Artaxiad Kingdom. Tigranes II 'the Great'. Silver Tetradrachm (15.62 g), 95-56 BC. Tigranocerta, ca. 80-68 BC. Diademed and draped bust of Tigranes II right, wearing tiara decorated with star between two eagles. Reverse: BAΣIΛEΩ-Σ / TIΓPANOY, Tyche seated right on rock, holding laurel branch; below, river-god Araxes swimming right; in nner right field monogram; on rock, Φ; all within wreath. SCADA grp. 3; ACC 71.2. Rarely seen this choice. Toned. Extremely Fine. Estimate Value $1,000 - UP
Before ruling in the mountainous interior of Anatolia, Tigranes II spent many years as a hostage in the court of Mithradates II of Parthia. When he was 40, Tigranes I died and Tigranes II was able to 'purchase' his freedom by ceding to Parthia a large part of Media Atropatene. Once on the throne he quickly subdued the local barons of Armenia, who hitherto had paid only nominal submission to the king, thus centralizing his rule with a tight grip. He then went on to invade his neighbors, expanding his kingdom in all directions at their expense. During the First Mithradatic War between Mithradates VI of Pontos and Rome, Tigranes was careful to maintain the appearance of neutrality all the while secretly supporting Mithradates. Subsequently, however, he allied with Pontos overtly, marrying Mithradates' daughter, Cleopatra, and sheltering Mithradates when he had been defeated by Rome. This, of course, brought Armenia into direct conflict with Rome, and in two engagements with Lucullus, the Roman consul in charge of pursuing the war against Mithradates, Tigranes was soundly defeated. Lucullus, however, was not successful in capturing either Mithradates or Tigranes, and so after years of conducting an inconclusive war he was recalled to Rome and replaced by Pompey the Great. Pompey was much more effective. He quickly brought Tigranes to heal, forcing him to give up the territories he had conquered during his long reign in return for allowing him to remain on his throne.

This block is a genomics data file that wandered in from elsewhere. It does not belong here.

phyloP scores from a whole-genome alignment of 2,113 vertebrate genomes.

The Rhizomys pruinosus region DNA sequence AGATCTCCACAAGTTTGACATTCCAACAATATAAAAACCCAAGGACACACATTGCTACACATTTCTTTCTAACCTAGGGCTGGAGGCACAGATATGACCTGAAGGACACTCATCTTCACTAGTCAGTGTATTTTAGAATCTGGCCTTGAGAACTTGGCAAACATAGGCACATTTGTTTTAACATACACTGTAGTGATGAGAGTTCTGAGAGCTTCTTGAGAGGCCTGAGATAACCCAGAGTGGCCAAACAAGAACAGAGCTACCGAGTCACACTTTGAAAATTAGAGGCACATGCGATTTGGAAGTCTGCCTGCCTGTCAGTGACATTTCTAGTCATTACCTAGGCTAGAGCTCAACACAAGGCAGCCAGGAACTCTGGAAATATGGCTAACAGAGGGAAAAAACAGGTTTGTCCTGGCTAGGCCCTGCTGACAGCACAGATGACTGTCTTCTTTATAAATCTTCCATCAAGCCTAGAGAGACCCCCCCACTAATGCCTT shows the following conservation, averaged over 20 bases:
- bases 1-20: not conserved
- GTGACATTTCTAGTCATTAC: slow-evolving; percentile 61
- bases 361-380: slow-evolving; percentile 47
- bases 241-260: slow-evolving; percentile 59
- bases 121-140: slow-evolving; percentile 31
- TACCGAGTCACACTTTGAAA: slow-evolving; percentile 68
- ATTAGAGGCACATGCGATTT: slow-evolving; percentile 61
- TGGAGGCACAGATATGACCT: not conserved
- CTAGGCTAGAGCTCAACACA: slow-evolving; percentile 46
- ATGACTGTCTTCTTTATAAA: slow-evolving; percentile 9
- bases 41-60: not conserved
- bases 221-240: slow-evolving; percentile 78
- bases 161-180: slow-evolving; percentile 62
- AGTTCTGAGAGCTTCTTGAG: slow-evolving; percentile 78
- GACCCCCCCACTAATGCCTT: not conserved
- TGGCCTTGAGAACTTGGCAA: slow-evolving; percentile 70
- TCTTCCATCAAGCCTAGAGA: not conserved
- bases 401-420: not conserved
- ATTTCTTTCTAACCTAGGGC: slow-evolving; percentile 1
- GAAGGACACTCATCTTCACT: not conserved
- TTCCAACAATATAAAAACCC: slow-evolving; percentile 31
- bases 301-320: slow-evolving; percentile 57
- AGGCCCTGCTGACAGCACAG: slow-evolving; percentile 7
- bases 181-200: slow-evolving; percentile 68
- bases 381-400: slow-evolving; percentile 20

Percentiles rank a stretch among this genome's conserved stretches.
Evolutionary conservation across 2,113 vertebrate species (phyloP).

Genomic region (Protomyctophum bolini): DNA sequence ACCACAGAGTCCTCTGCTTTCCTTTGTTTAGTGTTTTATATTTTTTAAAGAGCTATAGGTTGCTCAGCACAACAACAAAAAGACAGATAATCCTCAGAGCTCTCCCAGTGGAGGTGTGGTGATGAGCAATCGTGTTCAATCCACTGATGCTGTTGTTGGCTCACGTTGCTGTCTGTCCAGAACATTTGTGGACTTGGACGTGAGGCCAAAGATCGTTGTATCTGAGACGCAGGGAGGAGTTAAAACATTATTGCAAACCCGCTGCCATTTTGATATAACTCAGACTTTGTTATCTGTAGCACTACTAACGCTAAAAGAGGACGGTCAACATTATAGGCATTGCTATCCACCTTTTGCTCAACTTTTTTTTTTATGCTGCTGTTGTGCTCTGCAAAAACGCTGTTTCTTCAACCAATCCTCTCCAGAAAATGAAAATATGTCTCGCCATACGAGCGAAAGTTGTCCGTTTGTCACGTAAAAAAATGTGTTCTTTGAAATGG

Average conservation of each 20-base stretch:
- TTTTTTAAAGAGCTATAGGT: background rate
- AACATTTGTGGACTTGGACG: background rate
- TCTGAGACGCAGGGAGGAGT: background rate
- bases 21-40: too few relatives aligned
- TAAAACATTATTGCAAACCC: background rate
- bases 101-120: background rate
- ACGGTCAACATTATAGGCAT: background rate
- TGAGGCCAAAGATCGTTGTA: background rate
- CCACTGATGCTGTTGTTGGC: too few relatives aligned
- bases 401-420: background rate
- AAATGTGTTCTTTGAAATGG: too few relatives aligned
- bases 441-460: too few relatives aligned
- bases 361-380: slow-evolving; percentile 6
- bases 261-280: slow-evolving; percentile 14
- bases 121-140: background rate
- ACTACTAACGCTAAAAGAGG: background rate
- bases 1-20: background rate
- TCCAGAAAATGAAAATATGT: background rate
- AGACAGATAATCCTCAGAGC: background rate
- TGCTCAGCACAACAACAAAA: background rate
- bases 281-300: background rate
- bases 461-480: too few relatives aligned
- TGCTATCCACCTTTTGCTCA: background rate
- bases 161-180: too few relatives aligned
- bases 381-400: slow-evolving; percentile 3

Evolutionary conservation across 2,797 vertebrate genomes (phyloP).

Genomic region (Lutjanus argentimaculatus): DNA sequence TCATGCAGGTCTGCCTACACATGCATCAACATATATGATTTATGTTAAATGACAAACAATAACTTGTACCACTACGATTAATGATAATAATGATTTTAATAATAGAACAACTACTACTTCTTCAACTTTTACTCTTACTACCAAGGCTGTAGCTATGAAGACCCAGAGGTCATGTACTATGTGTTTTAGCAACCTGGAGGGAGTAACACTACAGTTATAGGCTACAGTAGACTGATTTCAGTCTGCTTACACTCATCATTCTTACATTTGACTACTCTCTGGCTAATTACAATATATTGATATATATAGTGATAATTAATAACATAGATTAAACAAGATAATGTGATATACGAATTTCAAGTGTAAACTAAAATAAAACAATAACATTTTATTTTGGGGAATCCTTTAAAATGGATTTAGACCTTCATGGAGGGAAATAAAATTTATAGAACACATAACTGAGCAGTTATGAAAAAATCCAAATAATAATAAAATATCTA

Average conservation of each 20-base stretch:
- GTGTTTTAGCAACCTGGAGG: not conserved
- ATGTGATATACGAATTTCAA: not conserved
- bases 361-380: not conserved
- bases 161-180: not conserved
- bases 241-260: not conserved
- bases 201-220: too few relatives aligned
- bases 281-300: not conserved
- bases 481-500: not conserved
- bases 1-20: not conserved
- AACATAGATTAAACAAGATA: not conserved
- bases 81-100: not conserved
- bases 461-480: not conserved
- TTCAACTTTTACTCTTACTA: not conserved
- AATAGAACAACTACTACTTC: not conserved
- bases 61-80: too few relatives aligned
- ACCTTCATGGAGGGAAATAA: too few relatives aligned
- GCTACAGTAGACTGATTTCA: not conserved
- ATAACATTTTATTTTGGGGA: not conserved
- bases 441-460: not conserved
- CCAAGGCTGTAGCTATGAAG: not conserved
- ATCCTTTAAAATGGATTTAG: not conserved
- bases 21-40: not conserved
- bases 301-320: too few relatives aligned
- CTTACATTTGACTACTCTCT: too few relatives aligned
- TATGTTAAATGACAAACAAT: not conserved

|Price realized||1'400 USD|
|Starting price||500 USD|